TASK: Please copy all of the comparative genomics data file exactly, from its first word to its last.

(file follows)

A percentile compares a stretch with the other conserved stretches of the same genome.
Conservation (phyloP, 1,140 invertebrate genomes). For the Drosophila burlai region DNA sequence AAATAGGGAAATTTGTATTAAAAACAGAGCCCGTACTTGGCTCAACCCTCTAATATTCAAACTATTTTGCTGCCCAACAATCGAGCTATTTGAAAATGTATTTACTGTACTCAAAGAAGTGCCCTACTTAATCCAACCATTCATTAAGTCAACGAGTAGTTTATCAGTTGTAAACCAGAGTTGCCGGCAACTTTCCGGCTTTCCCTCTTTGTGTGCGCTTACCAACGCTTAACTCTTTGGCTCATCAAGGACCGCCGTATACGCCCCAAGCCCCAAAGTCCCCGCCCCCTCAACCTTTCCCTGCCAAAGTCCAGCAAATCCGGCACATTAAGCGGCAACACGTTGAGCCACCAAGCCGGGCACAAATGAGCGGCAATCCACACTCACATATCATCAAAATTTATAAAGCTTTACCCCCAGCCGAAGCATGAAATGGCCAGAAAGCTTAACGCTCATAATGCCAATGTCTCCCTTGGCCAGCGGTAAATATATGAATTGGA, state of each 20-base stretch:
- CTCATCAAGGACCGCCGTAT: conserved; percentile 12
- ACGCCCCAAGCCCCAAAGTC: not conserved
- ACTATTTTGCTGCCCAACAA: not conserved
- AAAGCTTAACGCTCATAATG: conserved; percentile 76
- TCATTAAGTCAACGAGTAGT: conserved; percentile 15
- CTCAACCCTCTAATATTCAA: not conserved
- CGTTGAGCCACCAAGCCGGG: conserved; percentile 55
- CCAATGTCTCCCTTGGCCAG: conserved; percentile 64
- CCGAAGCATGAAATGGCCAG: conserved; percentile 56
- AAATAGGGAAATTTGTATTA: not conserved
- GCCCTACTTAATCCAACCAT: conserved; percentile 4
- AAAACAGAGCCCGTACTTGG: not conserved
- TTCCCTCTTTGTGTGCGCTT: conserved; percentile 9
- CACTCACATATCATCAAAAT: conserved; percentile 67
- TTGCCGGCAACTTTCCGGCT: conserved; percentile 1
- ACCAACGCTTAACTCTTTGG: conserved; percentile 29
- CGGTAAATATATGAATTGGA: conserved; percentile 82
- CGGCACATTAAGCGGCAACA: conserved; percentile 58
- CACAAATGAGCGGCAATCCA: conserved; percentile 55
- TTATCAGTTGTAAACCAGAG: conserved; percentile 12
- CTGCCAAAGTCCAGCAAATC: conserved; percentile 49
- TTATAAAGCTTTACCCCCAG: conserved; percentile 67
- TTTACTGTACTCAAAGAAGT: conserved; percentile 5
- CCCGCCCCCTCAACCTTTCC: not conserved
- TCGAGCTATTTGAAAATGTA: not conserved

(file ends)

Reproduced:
A percentile compares a stretch with the other conserved stretches of the same genome.
Conservation (phyloP, 1,140 invertebrate genomes). For the Drosophila burlai region DNA sequence AAATAGGGAAATTTGTATTAAAAACAGAGCCCGTACTTGGCTCAACCCTCTAATATTCAAACTATTTTGCTGCCCAACAATCGAGCTATTTGAAAATGTATTTACTGTACTCAAAGAAGTGCCCTACTTAATCCAACCATTCATTAAGTCAACGAGTAGTTTATCAGTTGTAAACCAGAGTTGCCGGCAACTTTCCGGCTTTCCCTCTTTGTGTGCGCTTACCAACGCTTAACTCTTTGGCTCATCAAGGACCGCCGTATACGCCCCAAGCCCCAAAGTCCCCGCCCCCTCAACCTTTCCCTGCCAAAGTCCAGCAAATCCGGCACATTAAGCGGCAACACGTTGAGCCACCAAGCCGGGCACAAATGAGCGGCAATCCACACTCACATATCATCAAAATTTATAAAGCTTTACCCCCAGCCGAAGCATGAAATGGCCAGAAAGCTTAACGCTCATAATGCCAATGTCTCCCTTGGCCAGCGGTAAATATATGAATTGGA, state of each 20-base stretch:
- CTCATCAAGGACCGCCGTAT: conserved; percentile 12
- ACGCCCCAAGCCCCAAAGTC: not conserved
- ACTATTTTGCTGCCCAACAA: not conserved
- AAAGCTTAACGCTCATAATG: conserved; percentile 76
- TCATTAAGTCAACGAGTAGT: conserved; percentile 15
- CTCAACCCTCTAATATTCAA: not conserved
- CGTTGAGCCACCAAGCCGGG: conserved; percentile 55
- CCAATGTCTCCCTTGGCCAG: conserved; percentile 64
- CCGAAGCATGAAATGGCCAG: conserved; percentile 56
- AAATAGGGAAATTTGTATTA: not conserved
- GCCCTACTTAATCCAACCAT: conserved; percentile 4
- AAAACAGAGCCCGTACTTGG: not conserved
- TTCCCTCTTTGTGTGCGCTT: conserved; percentile 9
- CACTCACATATCATCAAAAT: conserved; percentile 67
- TTGCCGGCAACTTTCCGGCT: conserved; percentile 1
- ACCAACGCTTAACTCTTTGG: conserved; percentile 29
- CGGTAAATATATGAATTGGA: conserved; percentile 82
- CGGCACATTAAGCGGCAACA: conserved; percentile 58
- CACAAATGAGCGGCAATCCA: conserved; percentile 55
- TTATCAGTTGTAAACCAGAG: conserved; percentile 12
- CTGCCAAAGTCCAGCAAATC: conserved; percentile 49
- TTATAAAGCTTTACCCCCAG: conserved; percentile 67
- TTTACTGTACTCAAAGAAGT: conserved; percentile 5
- CCCGCCCCCTCAACCTTTCC: not conserved
- TCGAGCTATTTGAAAATGTA: not conserved